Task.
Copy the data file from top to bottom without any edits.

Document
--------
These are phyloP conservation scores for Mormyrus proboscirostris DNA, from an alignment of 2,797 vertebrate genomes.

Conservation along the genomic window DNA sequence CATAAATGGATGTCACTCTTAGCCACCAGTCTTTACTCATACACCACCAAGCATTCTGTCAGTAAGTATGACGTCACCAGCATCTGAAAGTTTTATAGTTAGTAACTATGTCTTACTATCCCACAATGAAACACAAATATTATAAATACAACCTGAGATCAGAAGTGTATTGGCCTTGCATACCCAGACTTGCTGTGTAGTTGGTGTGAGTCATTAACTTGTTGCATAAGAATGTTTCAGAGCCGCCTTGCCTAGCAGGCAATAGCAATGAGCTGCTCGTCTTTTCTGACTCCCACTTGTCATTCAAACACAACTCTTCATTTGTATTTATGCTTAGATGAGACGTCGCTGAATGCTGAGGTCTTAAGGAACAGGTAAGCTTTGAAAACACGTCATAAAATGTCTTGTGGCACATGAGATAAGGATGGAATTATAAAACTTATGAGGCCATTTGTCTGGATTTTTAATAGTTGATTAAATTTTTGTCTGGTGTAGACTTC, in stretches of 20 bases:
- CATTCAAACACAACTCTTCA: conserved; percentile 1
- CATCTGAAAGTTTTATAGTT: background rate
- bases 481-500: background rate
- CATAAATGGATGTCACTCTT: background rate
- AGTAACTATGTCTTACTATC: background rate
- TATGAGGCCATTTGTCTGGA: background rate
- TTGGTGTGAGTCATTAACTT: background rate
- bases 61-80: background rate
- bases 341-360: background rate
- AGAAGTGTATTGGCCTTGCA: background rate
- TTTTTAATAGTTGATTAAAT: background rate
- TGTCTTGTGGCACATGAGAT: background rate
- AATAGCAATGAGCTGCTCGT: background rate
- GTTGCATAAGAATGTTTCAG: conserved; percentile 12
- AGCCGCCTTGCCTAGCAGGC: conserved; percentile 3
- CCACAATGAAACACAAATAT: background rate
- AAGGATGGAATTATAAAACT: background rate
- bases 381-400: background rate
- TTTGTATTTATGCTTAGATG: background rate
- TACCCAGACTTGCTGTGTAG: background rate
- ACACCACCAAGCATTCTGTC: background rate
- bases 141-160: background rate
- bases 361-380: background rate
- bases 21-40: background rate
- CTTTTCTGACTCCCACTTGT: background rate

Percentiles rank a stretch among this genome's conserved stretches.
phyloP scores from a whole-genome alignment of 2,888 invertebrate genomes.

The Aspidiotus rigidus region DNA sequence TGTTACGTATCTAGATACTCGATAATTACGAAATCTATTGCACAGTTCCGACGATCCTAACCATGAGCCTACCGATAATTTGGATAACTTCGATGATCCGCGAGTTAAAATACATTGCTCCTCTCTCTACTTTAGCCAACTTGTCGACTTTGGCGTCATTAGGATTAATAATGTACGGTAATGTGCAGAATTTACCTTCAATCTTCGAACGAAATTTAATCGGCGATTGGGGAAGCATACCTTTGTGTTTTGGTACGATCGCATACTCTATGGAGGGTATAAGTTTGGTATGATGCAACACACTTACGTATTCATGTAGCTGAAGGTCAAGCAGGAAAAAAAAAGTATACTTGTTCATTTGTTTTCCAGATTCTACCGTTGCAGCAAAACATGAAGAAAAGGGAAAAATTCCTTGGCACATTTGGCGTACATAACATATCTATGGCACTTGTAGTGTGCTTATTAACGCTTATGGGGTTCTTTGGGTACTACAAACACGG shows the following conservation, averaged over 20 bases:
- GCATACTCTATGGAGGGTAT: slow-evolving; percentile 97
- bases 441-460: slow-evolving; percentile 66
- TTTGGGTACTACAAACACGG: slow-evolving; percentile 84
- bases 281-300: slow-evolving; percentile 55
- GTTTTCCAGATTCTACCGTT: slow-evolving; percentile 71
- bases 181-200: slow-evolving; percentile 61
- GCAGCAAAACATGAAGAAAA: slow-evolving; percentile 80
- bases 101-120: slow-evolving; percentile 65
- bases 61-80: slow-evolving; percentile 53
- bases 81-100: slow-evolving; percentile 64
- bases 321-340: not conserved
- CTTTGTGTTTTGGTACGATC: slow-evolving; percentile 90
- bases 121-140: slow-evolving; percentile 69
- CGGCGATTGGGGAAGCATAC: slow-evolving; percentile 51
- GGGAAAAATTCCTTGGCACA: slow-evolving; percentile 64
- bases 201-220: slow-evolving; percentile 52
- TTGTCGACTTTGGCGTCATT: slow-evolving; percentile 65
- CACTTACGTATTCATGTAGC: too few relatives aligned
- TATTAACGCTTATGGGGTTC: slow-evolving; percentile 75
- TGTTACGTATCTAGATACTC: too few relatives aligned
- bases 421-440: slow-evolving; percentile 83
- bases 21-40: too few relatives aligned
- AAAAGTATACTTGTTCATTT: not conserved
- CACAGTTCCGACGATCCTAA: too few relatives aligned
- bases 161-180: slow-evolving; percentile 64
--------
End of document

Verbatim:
These are phyloP conservation scores for Mormyrus proboscirostris DNA, from an alignment of 2,797 vertebrate genomes.

Conservation along the genomic window DNA sequence CATAAATGGATGTCACTCTTAGCCACCAGTCTTTACTCATACACCACCAAGCATTCTGTCAGTAAGTATGACGTCACCAGCATCTGAAAGTTTTATAGTTAGTAACTATGTCTTACTATCCCACAATGAAACACAAATATTATAAATACAACCTGAGATCAGAAGTGTATTGGCCTTGCATACCCAGACTTGCTGTGTAGTTGGTGTGAGTCATTAACTTGTTGCATAAGAATGTTTCAGAGCCGCCTTGCCTAGCAGGCAATAGCAATGAGCTGCTCGTCTTTTCTGACTCCCACTTGTCATTCAAACACAACTCTTCATTTGTATTTATGCTTAGATGAGACGTCGCTGAATGCTGAGGTCTTAAGGAACAGGTAAGCTTTGAAAACACGTCATAAAATGTCTTGTGGCACATGAGATAAGGATGGAATTATAAAACTTATGAGGCCATTTGTCTGGATTTTTAATAGTTGATTAAATTTTTGTCTGGTGTAGACTTC, in stretches of 20 bases:
- CATTCAAACACAACTCTTCA: conserved; percentile 1
- CATCTGAAAGTTTTATAGTT: background rate
- bases 481-500: background rate
- CATAAATGGATGTCACTCTT: background rate
- AGTAACTATGTCTTACTATC: background rate
- TATGAGGCCATTTGTCTGGA: background rate
- TTGGTGTGAGTCATTAACTT: background rate
- bases 61-80: background rate
- bases 341-360: background rate
- AGAAGTGTATTGGCCTTGCA: background rate
- TTTTTAATAGTTGATTAAAT: background rate
- TGTCTTGTGGCACATGAGAT: background rate
- AATAGCAATGAGCTGCTCGT: background rate
- GTTGCATAAGAATGTTTCAG: conserved; percentile 12
- AGCCGCCTTGCCTAGCAGGC: conserved; percentile 3
- CCACAATGAAACACAAATAT: background rate
- AAGGATGGAATTATAAAACT: background rate
- bases 381-400: background rate
- TTTGTATTTATGCTTAGATG: background rate
- TACCCAGACTTGCTGTGTAG: background rate
- ACACCACCAAGCATTCTGTC: background rate
- bases 141-160: background rate
- bases 361-380: background rate
- bases 21-40: background rate
- CTTTTCTGACTCCCACTTGT: background rate

Percentiles rank a stretch among this genome's conserved stretches.
phyloP scores from a whole-genome alignment of 2,888 invertebrate genomes.

The Aspidiotus rigidus region DNA sequence TGTTACGTATCTAGATACTCGATAATTACGAAATCTATTGCACAGTTCCGACGATCCTAACCATGAGCCTACCGATAATTTGGATAACTTCGATGATCCGCGAGTTAAAATACATTGCTCCTCTCTCTACTTTAGCCAACTTGTCGACTTTGGCGTCATTAGGATTAATAATGTACGGTAATGTGCAGAATTTACCTTCAATCTTCGAACGAAATTTAATCGGCGATTGGGGAAGCATACCTTTGTGTTTTGGTACGATCGCATACTCTATGGAGGGTATAAGTTTGGTATGATGCAACACACTTACGTATTCATGTAGCTGAAGGTCAAGCAGGAAAAAAAAAGTATACTTGTTCATTTGTTTTCCAGATTCTACCGTTGCAGCAAAACATGAAGAAAAGGGAAAAATTCCTTGGCACATTTGGCGTACATAACATATCTATGGCACTTGTAGTGTGCTTATTAACGCTTATGGGGTTCTTTGGGTACTACAAACACGG shows the following conservation, averaged over 20 bases:
- GCATACTCTATGGAGGGTAT: slow-evolving; percentile 97
- bases 441-460: slow-evolving; percentile 66
- TTTGGGTACTACAAACACGG: slow-evolving; percentile 84
- bases 281-300: slow-evolving; percentile 55
- GTTTTCCAGATTCTACCGTT: slow-evolving; percentile 71
- bases 181-200: slow-evolving; percentile 61
- GCAGCAAAACATGAAGAAAA: slow-evolving; percentile 80
- bases 101-120: slow-evolving; percentile 65
- bases 61-80: slow-evolving; percentile 53
- bases 81-100: slow-evolving; percentile 64
- bases 321-340: not conserved
- CTTTGTGTTTTGGTACGATC: slow-evolving; percentile 90
- bases 121-140: slow-evolving; percentile 69
- CGGCGATTGGGGAAGCATAC: slow-evolving; percentile 51
- GGGAAAAATTCCTTGGCACA: slow-evolving; percentile 64
- bases 201-220: slow-evolving; percentile 52
- TTGTCGACTTTGGCGTCATT: slow-evolving; percentile 65
- CACTTACGTATTCATGTAGC: too few relatives aligned
- TATTAACGCTTATGGGGTTC: slow-evolving; percentile 75
- TGTTACGTATCTAGATACTC: too few relatives aligned
- bases 421-440: slow-evolving; percentile 83
- bases 21-40: too few relatives aligned
- AAAAGTATACTTGTTCATTT: not conserved
- CACAGTTCCGACGATCCTAA: too few relatives aligned
- bases 161-180: slow-evolving; percentile 64